Jan Tschichold, “The Principles of the New Typography” pg35-38, Karl Gerstner, Designing Programmes pg55-61, Joseph Muller-Brockman, “Grid and Design Philosophy” pg62-63 from Graphic Design Theory: Readings From the Field by Helen Armstrong.

  • How do each of these designers/authors think you should approach design?
  • Include an example of contemporary typography/layout that embodies each of these three design systems or philosophies. And explain why!

Following the readings of Jan Tschichold, Karl Gerstner, and Joseph Muller Brockman in Helen Armstrong’s “Graphic Design Theory: Readings from the Field”, I find that there are many shared opinions when it comes to contextualizing typography in graphic design through the decades.

Jan Tschichold’s “The Principles of the New Typography” from 1928 illustrates his ideas of typography that were often found to be controversial and very much considered definite, concise, and clear. When it came to learning practices, Tschichold also demonstrated the fact that having the opportunity to work on several art forms positively impacts one’s ability to create art. While Tschichold, according to Armstrong’s text, had a passion for symmetrical design function, he chose to put his passion alongside the broad typographic movement that had a widescale impact on designers over decades.

In “Designing Programs”, Karl Gerstner takes an intriguing approach to the understanding of design as a designer specifically, as he took his passion for science and combined it with the means of art. Gerstner’s way of thinking one should approach design is through forming the concept of problems and solutions, both literally and metaphorically. Gerstner believed that designers should take time before creating works, as emotions can easily outweigh logic and prevent legitimate creative decisions. Keywords such as parameters, criteria, components, and marks are utilized to describe the process of design in a way that keeps it mostly formal and uniform, along with being considerably less “emotional” such as “going with the flow freely”. In Gerstner’s work, we can read the mathematical components that build certain typographies or designs. Overall, Gerstner’s written ideology about design taps into the thoughts that design is merely composed of programs, the process is made of components and selections rather than free-flowing creations.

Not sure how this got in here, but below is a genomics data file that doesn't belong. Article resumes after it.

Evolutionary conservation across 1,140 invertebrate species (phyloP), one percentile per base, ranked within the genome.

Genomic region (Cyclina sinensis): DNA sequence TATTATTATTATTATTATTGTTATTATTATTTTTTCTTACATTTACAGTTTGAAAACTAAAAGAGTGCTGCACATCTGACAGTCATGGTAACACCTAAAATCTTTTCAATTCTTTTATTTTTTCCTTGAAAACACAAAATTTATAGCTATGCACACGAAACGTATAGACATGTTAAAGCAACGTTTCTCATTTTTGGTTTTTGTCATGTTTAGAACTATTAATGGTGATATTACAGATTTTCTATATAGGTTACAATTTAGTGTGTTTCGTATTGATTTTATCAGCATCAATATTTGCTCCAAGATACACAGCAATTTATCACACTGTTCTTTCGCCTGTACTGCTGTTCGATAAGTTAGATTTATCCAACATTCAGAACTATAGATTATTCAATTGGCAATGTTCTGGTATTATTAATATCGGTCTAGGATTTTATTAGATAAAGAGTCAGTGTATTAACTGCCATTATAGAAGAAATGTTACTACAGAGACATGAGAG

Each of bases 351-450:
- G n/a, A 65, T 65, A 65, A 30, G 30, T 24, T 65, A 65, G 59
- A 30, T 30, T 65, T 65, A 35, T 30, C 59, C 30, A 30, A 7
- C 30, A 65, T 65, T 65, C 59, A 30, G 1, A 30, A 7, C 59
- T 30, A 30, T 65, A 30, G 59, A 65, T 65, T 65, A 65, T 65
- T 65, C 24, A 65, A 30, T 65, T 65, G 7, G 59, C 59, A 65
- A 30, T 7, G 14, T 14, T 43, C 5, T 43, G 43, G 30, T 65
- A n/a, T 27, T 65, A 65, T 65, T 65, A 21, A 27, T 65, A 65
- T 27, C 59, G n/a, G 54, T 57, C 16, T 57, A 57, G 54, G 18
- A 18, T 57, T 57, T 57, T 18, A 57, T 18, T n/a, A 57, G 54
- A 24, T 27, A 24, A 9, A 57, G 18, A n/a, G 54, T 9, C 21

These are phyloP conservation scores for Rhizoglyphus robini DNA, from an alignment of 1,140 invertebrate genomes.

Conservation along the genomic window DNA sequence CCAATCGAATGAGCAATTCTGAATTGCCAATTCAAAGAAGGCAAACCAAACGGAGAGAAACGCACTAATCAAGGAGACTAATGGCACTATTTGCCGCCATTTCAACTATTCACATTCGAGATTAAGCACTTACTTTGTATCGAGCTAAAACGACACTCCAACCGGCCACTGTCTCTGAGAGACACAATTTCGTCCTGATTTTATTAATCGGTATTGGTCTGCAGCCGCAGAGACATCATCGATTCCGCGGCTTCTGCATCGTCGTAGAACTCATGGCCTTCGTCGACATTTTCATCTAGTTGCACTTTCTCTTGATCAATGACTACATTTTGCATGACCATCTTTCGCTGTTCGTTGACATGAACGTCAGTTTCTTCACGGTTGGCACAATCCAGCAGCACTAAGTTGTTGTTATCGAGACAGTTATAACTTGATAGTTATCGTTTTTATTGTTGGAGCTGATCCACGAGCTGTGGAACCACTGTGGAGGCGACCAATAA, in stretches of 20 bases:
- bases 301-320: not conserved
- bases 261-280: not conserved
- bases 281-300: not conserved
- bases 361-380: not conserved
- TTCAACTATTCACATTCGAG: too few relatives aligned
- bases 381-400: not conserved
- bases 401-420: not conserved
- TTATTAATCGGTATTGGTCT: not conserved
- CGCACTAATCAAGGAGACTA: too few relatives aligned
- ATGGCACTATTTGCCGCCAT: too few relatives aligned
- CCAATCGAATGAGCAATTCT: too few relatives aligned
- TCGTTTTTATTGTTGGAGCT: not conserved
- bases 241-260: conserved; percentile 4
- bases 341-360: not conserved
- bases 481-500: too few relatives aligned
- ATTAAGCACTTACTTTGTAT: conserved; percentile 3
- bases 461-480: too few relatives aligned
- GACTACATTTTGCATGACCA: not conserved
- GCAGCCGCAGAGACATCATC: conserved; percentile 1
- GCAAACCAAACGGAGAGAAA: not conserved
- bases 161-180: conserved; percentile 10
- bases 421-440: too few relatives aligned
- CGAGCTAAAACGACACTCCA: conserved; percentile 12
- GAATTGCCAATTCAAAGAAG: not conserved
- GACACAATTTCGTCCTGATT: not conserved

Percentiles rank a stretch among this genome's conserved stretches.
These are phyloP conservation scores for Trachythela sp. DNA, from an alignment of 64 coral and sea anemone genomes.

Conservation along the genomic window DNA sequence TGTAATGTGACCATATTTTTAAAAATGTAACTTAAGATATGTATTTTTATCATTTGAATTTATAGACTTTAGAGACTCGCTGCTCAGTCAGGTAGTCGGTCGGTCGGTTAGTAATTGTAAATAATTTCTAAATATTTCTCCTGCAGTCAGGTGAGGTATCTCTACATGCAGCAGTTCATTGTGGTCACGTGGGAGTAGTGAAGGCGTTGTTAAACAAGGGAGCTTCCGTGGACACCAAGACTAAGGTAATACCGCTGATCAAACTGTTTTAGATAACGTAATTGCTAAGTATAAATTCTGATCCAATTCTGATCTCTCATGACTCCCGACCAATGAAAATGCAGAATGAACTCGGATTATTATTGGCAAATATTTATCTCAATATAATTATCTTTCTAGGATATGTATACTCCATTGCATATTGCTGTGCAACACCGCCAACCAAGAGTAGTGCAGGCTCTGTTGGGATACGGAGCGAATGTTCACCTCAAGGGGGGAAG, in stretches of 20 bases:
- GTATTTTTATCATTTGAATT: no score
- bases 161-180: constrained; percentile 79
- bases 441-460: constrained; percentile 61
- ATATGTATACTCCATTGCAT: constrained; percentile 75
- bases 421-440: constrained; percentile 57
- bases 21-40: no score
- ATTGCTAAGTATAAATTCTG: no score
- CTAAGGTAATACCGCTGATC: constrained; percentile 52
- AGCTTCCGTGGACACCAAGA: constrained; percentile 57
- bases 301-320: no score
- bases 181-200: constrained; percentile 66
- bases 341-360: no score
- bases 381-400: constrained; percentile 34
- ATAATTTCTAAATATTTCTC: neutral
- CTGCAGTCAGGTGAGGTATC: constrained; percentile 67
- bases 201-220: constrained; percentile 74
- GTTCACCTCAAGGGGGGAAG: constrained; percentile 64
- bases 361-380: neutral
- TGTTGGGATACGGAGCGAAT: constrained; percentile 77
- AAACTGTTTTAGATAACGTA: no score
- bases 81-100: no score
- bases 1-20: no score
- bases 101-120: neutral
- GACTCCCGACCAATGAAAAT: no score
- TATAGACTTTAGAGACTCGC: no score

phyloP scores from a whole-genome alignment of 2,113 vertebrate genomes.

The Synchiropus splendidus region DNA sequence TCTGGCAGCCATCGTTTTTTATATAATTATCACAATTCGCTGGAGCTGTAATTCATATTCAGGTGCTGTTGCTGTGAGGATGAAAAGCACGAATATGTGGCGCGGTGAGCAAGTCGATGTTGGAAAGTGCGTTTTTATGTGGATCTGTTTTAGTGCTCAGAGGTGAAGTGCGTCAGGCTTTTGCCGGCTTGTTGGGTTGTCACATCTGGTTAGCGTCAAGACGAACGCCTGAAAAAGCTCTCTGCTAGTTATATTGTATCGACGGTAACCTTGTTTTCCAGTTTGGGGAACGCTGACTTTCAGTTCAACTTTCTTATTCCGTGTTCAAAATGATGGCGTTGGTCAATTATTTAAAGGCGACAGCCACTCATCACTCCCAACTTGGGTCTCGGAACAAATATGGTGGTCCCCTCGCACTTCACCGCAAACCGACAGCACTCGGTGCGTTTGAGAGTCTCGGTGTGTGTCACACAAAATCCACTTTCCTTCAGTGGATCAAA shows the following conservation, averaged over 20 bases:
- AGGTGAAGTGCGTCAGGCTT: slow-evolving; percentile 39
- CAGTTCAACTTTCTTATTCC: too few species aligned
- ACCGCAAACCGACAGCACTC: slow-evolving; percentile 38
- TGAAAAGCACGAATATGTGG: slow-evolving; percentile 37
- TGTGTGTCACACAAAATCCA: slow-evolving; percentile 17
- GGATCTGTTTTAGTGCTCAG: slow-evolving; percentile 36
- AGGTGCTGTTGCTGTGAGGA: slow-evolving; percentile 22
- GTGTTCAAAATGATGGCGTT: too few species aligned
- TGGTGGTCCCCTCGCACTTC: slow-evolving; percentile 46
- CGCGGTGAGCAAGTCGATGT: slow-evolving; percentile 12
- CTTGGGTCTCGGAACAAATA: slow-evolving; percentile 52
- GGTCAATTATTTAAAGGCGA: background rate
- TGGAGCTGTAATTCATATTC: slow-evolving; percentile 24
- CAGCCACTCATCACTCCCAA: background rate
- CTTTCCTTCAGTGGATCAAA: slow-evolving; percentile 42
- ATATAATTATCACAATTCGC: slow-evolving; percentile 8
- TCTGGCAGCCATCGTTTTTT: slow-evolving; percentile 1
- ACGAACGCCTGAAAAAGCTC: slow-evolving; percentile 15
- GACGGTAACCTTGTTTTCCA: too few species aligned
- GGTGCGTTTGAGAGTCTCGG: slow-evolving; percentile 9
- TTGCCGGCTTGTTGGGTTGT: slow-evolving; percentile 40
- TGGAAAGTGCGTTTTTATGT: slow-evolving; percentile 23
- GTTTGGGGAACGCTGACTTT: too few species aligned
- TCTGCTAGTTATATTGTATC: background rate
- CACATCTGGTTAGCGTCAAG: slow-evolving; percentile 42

Finally, Joseph Muller Brockman’s 1981 work “Grid and Design Philosophy” takes an insight into the role of designers and how their work impacts the cultural environment surrounding them. Brockman’s approach to design is composed of a grid system, in which it almost forms a hierarchy in its “requirements” for a designer to achieve. Many of these include how the grid system clarifies multiple wills, such as cultivating objectivity, rationalizing creative production processes, integrating elements, and much more. In Brockman’s work, he writes:

“Every visual creative work is a manifestation of the character of the designer. It is a reflection of his knowledge, his ability, and his mentality.”

This idea illustrates the connection between a designer and the work that they have designed; there is always a connection whether that is the intention or not. Every creative piece of work is analyzed and ultimately reflects the designer of how they came to create it through their abilities.

There is a multitude of contemporary design typographies and layouts that convey similar aspects of the forms that these three designers describe in their written works. Alongside this, it is additionally evident that these three designers took moral cues to participate in the modern typographic design movement, be it their intended study or not. This dedication and contribution to the movement are shown in all of their works and within their writing.

Hypothesis Annotations:

Emphasis of Idea

Definition of Concrete Art Movement

Suggested Idea